On December 7, 2015, after more than two years of legislative consideration, the European Parliament and the European Council reached a political agreement concerning the Directive on Network and Information Security (“NIS Directive”). Under the NIS Directive, operators of essential services will be required to take appropriate security measures and report cybersecurity incidents. The amended draft NIS Directive is not available but is expected to be published on or around December 18, 2015.
The so-called “trilogue” negotiations among the EU institutions revealed substantial differences on key elements, including: (1) the scope of the operators subject to security breach notification requirements; (2) the definition of a reportable cybersecurity incident; and (3) the procedure that will apply in case of cross-border incidents affecting various Member States
- Scope of Operators
In its proposal, the European Commission, established two categories of operators of essential services that would be subject to requirements:
(i) Operators of critical infrastructures in the fields of energy (e.g. electricity and gas markets), transport, banking (including saving and mortgage banks and electronic payment providers), stock exchanges and health; and
(ii) Providers of “Information Society Services” (i.e., on-line services) that enable the provision of other Information Society Services, including e-commerce platforms, internet payment gateways, social networks, search engines, cloud providers and application stores.
Following intense debate at Member State and EU level, the European Parliament proposed excluding Information Society Services providers from the scope of the Directive.
The Council of Ministers, however, sought to have Information Society Service providers covered, to the extent substantial numbers of market participants rely on the provider concerned for their economic or trading activities.
Although the final text of the NIS Directive is not yet available, it appears that important or large-scale providers of Information Society Services will be subject to requirements, including online marketplaces, cloud computing services and search engines. It is unclear at this stage, however, whether these providers will be subject to the same security and breach notification requirements as the other operators of critical infrastructure.
2. Breach Notification
The Directive will require covered operators to notify the relevant national authority of security breaches that have a significant impact or serious disruptive effects on the provision of essential services and public safety. The following parameters will be taken into account in assessing the significance of security incidents: i) the number of users whose core service is affected; ii) the duration of the incident; and iii) the geographic spread of the incident.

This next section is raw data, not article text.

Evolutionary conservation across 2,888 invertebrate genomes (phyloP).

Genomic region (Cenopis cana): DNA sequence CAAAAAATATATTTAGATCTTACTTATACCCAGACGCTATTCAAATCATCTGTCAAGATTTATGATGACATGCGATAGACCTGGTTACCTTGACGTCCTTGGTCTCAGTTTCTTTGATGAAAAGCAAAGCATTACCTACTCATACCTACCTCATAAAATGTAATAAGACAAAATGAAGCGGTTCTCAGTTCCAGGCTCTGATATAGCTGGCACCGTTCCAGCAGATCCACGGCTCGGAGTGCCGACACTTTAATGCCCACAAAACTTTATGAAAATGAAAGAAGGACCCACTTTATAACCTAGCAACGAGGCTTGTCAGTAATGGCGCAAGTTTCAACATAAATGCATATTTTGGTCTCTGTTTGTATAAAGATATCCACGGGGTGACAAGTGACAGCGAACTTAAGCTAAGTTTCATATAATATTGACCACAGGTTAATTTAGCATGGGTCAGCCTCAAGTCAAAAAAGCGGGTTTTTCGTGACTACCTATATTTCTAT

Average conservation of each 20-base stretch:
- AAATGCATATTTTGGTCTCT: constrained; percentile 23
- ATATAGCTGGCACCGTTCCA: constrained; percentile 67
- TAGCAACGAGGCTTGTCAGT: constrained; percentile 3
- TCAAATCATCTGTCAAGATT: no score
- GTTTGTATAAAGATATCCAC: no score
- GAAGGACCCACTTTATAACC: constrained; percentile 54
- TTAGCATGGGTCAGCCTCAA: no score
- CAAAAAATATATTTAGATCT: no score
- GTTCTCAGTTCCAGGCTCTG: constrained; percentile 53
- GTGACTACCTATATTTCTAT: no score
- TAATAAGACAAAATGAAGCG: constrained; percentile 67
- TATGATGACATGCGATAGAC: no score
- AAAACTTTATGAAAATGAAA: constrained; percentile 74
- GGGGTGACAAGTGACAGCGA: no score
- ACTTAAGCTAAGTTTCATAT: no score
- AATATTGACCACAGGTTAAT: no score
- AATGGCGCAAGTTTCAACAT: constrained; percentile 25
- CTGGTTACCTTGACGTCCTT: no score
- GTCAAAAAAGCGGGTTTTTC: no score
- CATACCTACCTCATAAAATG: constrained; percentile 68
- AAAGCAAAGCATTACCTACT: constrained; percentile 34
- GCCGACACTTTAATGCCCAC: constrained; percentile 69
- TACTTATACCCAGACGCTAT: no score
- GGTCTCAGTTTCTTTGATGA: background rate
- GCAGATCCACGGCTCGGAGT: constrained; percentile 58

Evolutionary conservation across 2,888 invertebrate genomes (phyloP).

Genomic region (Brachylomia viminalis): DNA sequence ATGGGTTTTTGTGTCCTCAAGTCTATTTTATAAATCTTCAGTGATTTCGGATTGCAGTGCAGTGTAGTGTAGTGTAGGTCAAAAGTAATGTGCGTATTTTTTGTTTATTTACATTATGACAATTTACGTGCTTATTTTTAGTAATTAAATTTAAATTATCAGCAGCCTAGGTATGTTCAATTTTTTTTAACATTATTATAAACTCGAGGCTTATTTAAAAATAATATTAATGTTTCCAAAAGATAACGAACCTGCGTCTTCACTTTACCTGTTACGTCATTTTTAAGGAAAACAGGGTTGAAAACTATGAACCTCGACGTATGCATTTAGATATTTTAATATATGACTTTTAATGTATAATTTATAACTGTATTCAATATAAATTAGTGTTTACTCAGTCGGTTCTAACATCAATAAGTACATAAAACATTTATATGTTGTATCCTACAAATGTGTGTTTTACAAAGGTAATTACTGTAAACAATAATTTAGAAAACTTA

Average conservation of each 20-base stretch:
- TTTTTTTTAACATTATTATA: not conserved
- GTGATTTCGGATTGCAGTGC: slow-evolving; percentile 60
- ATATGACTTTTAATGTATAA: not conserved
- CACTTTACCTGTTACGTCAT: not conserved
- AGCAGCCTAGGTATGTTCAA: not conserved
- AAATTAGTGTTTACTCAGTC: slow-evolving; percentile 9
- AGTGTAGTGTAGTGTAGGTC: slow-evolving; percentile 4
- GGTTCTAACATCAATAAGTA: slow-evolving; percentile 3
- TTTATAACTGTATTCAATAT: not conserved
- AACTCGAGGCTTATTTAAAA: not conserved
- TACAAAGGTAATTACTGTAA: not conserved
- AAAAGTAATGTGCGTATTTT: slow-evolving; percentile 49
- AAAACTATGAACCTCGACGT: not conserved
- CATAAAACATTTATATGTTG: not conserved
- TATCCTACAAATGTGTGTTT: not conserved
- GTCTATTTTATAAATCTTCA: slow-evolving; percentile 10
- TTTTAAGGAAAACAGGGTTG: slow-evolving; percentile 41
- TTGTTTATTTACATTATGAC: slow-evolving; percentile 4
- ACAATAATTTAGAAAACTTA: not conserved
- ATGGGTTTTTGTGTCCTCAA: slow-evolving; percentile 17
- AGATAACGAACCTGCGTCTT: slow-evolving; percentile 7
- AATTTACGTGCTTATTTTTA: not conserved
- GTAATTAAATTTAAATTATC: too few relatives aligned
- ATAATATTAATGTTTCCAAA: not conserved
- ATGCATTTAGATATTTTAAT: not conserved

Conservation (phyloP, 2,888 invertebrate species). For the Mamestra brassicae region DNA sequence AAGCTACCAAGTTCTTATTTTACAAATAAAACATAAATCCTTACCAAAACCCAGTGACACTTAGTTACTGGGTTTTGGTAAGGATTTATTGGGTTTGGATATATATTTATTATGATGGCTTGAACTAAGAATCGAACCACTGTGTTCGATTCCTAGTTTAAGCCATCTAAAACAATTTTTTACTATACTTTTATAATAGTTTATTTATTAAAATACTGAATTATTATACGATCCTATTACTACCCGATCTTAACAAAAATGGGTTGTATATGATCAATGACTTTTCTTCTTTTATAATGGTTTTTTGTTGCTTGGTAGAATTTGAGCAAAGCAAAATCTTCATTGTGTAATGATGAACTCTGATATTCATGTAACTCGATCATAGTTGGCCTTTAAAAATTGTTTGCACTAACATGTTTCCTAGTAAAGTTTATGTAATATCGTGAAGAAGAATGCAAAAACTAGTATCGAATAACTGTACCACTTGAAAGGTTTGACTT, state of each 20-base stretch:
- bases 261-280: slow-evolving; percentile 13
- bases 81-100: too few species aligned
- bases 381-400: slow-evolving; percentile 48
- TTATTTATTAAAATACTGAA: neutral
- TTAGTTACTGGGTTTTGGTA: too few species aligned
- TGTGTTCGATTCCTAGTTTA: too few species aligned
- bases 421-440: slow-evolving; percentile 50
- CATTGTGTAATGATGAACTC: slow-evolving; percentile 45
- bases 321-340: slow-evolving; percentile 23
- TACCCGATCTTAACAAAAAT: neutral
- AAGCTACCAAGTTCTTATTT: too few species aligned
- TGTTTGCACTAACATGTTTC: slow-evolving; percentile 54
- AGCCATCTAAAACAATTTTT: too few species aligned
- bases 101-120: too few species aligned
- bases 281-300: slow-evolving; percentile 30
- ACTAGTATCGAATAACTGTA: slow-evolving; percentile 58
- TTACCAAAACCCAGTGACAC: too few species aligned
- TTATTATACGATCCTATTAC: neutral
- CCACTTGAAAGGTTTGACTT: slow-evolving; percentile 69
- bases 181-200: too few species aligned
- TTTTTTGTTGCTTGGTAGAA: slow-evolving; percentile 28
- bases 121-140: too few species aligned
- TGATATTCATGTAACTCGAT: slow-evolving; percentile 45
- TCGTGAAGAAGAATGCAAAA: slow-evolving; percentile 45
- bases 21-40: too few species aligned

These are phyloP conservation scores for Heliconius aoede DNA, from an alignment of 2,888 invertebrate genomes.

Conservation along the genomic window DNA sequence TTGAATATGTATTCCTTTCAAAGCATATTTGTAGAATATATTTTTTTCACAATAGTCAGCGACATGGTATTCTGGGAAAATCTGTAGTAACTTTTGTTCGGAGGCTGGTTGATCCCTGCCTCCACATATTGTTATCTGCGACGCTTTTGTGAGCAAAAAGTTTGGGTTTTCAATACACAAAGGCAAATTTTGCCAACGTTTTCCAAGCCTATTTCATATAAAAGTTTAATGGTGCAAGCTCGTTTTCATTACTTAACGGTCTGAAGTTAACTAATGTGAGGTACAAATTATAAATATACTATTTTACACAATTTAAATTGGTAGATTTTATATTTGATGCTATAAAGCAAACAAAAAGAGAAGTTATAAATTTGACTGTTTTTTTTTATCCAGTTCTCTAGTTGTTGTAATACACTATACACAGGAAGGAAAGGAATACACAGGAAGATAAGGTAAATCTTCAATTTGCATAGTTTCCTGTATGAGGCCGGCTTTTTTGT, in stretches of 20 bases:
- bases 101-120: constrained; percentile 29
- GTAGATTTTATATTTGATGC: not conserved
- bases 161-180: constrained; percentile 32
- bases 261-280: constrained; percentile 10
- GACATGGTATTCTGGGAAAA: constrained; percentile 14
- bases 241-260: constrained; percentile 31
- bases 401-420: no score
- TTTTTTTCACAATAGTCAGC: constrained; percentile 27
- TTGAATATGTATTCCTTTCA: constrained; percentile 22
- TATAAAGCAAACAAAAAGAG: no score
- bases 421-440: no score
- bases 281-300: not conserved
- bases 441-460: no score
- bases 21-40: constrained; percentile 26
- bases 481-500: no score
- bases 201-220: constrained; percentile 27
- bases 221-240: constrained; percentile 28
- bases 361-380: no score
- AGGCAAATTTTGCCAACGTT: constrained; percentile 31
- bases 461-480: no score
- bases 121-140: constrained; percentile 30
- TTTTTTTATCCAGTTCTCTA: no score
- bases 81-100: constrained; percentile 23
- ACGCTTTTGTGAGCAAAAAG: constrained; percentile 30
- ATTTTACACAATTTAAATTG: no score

Importantly, a cybersecurity incident under the NIS Directive may involve personal data as it might involve systems that do not contain such personal data. It should be noted that cybersecurity incidents that involve personal data may also trigger an obligation to notify under the forthcoming General Data Protection Regulation (“GDPR”). Thus operators falling within the scope of the NIS Directive may be subject to overlapping breach notification requirements.
One question that divided the Member States and the EU institutions concerned designation of the appropriate authority for notifying and investigating cybersecurity breaches in cross-border cases. In keeping with discussions over the GDPR concerning the “one-stop-shop,” the EU institutions have been debating whether one point of contact should carry out investigations on behalf of the other regulators or should mainly coordinate such investigations. Although a supervisory authority’s jurisdiction over breach will clearly be linked to an establishment of the operator concerned on the Member State’s territory, the exact coordination mechanism is not revealed yet. The NIS Directive will be officially adopted by the European Council and the European Parliament in the coming months.
Member States will be required to implement the Directive into their national laws within 21 months and will have an additional 6 months to identify the operators of essential services subject to reporting requirements. Member States will be able to subject additional sectors and operators beyond those identified in the Directive to security and reporting requirements.
The Commission’s press release is available at: http://europa.eu/rapid/press-release_IP-15-6270_en.htm.
The Parliament’s press release is available at: http://www.europarl.europa.eu/news/en/news-room/20151207IPR06449/MEPs-close-deal-with-Council-on-first-ever-EU-rules-on-cybersecurity
The Council’s press release is available at: http://www.consilium.europa.eu/register/en/content/out/?&typ=ENTRY&i=ADV&DOC_ID=ST-14673-2015-INIT.